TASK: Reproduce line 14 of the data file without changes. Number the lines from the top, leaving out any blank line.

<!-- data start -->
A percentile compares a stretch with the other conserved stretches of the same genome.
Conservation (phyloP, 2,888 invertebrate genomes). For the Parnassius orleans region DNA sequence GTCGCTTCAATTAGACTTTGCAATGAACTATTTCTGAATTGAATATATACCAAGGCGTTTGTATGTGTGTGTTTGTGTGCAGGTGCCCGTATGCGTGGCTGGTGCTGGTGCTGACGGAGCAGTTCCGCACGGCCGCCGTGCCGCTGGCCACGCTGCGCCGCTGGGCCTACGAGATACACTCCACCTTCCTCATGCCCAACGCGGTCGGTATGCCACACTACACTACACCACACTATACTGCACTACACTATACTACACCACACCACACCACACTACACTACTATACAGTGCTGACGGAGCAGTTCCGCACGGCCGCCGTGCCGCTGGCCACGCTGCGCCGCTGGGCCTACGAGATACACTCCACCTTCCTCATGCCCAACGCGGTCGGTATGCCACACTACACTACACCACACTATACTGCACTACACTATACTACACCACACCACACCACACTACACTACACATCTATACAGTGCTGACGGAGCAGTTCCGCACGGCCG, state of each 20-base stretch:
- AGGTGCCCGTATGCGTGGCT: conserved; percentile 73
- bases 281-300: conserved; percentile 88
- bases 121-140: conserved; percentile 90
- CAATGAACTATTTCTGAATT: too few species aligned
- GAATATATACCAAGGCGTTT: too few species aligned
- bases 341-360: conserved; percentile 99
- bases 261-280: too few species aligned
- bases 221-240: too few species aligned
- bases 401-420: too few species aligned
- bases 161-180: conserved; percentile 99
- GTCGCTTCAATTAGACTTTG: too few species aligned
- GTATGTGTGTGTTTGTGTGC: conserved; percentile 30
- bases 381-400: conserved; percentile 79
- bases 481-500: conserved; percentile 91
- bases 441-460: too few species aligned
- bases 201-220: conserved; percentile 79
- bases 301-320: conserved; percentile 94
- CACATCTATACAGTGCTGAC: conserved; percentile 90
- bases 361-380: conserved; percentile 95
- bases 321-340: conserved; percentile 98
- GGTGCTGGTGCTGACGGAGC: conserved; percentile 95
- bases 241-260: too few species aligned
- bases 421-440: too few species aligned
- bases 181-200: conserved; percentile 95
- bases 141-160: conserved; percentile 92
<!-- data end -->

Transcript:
- GTATGTGTGTGTTTGTGTGC: conserved; percentile 30